June 23, 2017 | 16:30
The most surprising thing about Bethesda’s conference came in the form of an omission. Prior to the conference, rumours circled that a new Elder Scrolls game might be revealed. But Bethesda quickly put paid to such rumours, stating that The Elder Scrolls VI won’t be happening any time soon.
Nevertheless, there were a few exciting if fairly predictable demonstrations during Bethesda’s conference. The star of Bethesda’s show was undoubtedly Wolfenstein: The New Colossus, the sequel to MachineGames’ unexpectedly brilliant reboot of the classic shooter. It sees BJ Blazcowicz taking the fight against the Nazi World Order to the United States and involves more of MachineGames’ intriguing blend of pulpy aesthetics, violent gunplay, and well-drawn characters.
Beyond this, Bethesda also announced an expansion to Dishonored II. Called Death of the Outsider, it sees players assume the role of Billie Lurk as she attempts to take down Dishonored’s black-eyed god with the aid of her old mentor, Daud. Following this, Bethesda unveiled a sequel to The Evil Within, Shinji Mikami’s spiritual successor to Resident Evil 4. It looks very similar to the first game and, frankly, didn’t excite me all that much.
Despite a couple of intriguing announcements, this was by far Bethesda’s weakest conference for several years. The publisher rested heavily on old glories, showcasing a lot of VR versions of already-released games such as DOOM, Fallout 4, and Skyrim. That said, Wolfenstein and the Dishonored expansion both have me excited, so it wasn’t quite the disaster it could have been.
Ubisoft enjoyed the strongest conference of the show, exhibiting the most diverse range of games and unveiling the biggest shock of the week. It even began with remarkable aplomb, bringing on Shigueru Miyamoto on stage to unveil Mario and Rabbids Kingdom Battle, a tactical RPG in the XCom vein that sees Nintendo’s iconic character and Ubisoft’s somewhat less iconic mascots embarking on a cooperative adventure through the Mushroom Kingdom.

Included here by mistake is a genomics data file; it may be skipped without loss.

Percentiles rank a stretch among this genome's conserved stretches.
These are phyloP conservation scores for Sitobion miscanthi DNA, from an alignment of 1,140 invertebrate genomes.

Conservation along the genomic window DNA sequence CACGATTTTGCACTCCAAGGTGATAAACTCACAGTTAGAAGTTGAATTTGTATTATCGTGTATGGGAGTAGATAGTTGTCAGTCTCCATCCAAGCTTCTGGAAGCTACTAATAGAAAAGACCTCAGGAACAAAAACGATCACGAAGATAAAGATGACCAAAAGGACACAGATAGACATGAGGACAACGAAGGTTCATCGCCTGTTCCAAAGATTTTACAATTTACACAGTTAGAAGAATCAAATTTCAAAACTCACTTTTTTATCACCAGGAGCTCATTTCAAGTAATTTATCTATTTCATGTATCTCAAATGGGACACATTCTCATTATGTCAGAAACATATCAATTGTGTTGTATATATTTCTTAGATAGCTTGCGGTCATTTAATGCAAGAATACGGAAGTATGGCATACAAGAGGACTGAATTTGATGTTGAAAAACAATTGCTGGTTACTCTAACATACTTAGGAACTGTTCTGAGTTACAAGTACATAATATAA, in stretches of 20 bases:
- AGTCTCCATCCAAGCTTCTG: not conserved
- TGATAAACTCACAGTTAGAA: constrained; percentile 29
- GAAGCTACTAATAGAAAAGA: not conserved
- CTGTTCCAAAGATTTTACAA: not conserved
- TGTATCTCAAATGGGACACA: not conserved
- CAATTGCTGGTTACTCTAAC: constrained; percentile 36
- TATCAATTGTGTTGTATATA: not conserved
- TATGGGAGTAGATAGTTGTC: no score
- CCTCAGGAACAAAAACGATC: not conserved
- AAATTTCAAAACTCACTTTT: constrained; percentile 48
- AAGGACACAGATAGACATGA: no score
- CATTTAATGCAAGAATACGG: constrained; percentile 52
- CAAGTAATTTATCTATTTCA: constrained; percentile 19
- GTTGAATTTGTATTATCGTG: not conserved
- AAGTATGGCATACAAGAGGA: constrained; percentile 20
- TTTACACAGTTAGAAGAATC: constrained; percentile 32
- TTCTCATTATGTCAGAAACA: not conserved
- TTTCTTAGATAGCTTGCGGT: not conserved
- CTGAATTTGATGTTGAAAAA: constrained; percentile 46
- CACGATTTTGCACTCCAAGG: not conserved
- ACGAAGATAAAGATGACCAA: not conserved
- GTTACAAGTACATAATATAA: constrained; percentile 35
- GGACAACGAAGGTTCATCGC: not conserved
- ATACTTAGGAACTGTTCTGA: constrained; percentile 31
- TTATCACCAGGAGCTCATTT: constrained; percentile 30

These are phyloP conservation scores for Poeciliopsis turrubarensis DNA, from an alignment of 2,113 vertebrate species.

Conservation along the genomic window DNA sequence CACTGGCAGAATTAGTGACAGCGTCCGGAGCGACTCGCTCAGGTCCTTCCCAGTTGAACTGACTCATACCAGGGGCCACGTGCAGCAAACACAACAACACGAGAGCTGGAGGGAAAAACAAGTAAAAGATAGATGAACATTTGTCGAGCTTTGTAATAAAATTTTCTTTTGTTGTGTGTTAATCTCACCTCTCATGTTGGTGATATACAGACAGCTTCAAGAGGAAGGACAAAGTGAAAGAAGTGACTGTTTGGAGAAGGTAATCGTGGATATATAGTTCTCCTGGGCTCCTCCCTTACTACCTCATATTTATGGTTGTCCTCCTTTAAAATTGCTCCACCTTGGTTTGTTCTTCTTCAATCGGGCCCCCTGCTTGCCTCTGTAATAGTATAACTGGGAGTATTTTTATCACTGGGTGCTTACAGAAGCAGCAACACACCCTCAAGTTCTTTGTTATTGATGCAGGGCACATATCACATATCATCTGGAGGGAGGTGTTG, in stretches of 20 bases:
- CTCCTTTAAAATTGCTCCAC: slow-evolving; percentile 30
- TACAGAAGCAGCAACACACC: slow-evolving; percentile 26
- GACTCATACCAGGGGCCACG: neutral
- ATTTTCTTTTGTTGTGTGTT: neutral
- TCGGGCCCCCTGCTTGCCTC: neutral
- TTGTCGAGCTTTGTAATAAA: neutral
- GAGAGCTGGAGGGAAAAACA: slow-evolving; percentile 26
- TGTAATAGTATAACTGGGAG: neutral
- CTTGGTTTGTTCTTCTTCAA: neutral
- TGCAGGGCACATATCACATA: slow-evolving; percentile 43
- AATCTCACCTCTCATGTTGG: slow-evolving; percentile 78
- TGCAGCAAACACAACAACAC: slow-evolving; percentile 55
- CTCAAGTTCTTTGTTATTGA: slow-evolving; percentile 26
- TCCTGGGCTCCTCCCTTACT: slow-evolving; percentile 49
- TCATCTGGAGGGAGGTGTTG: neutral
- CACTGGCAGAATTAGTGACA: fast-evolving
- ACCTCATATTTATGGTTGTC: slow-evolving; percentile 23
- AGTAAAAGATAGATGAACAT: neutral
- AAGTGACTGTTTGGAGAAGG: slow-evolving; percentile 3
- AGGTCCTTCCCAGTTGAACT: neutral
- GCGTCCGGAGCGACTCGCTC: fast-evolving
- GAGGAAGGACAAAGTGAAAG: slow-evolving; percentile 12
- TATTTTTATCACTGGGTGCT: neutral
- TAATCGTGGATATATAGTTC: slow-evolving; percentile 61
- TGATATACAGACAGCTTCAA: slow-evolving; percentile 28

After this came another look at Assassin’s Creed Origins, followed by the announcement of The Crew 2, which is basically the same idea as the first The Crew, but it adds boats and planes into the mix. Frankly, I found The Crew to be about as enjoyable as watching crocodiles evolve, and this didn’t do much to dispel me of that notion. Then we got another brief look at South Park’s Fractured but Whole, the follow-up to Obsidian’s previous South Park RPG.
At this point, Ubisoft unveiled a whole new game, Skull and Bones, which essentially takes the ship combat seen in Assassin’s Creed: Black Flag and builds a whole game around it with a full-on pirate theme. The demo only showcased multiplayer PvP, but Ubisoft has subsequently announced there will be a single-player campaign too, which makes the game a whole lot more interesting to me.
Also new is the bank account-draining Starlink: Battle for Altas, which is a toys-to-life game that can be summarised as 'No Man’s Skylanders'. It’s a space-sim with plastic toy ships you can purchase and upgrade that are then represented in the game itself. Were it not for the fact that I am immune to video game tat of all kinds, I would probably be quite excited.
Ubisoft drew the conference to a close with footage of Far Cry 5, which is set in the American Northwest and looks just dandy. Then, at the very end, it dropped a bombshell with a CG trailer for Beyond Good and Evil 2, which is pipped to be a persistent, open-world experience and features a monkey that swears a lot. The trailer itself didn’t reveal much other than the aesthetic style and tone, but in-engine footage shown after the conference showed a vast and hugely detailed open-world which extends off the planet’s surface into space itself. I guess we’ll be waiting another few years before we can play it.
July 1 2020 | 17:34